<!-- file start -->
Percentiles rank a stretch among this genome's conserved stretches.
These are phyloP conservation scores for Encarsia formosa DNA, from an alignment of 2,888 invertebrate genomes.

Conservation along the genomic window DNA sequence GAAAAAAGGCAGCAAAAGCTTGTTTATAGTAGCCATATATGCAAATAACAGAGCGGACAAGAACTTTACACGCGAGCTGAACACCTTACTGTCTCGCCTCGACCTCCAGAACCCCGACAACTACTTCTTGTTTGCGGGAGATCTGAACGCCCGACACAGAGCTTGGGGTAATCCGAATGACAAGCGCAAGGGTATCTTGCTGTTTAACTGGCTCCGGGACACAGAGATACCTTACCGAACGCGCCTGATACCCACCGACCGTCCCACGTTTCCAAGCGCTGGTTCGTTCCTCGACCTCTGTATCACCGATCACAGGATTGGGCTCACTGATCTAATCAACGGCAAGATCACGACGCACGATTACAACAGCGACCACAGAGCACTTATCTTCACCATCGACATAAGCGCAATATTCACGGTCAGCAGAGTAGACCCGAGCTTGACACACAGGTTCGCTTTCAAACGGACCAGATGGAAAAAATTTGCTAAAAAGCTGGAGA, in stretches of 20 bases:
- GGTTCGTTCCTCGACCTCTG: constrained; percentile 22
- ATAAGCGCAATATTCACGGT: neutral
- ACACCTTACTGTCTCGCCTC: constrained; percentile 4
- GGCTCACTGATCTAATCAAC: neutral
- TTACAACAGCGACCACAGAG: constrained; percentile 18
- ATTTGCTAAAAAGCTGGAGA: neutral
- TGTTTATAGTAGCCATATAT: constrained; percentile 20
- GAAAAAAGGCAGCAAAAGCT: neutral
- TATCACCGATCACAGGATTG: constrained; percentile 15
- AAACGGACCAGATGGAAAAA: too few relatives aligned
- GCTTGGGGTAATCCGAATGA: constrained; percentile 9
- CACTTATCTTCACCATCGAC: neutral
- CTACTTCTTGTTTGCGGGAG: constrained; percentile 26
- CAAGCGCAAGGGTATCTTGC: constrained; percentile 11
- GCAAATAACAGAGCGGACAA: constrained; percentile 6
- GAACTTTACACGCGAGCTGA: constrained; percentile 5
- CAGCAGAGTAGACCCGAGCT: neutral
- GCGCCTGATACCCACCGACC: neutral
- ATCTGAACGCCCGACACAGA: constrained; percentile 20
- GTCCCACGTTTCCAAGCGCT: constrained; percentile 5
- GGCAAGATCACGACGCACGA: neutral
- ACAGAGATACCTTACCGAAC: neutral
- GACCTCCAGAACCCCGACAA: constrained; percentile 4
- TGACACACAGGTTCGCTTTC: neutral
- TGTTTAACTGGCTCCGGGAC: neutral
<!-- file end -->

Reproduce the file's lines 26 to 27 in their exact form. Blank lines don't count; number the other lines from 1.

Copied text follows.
- GACCTCCAGAACCCCGACAA: constrained; percentile 4
- TGACACACAGGTTCGCTTTC: neutral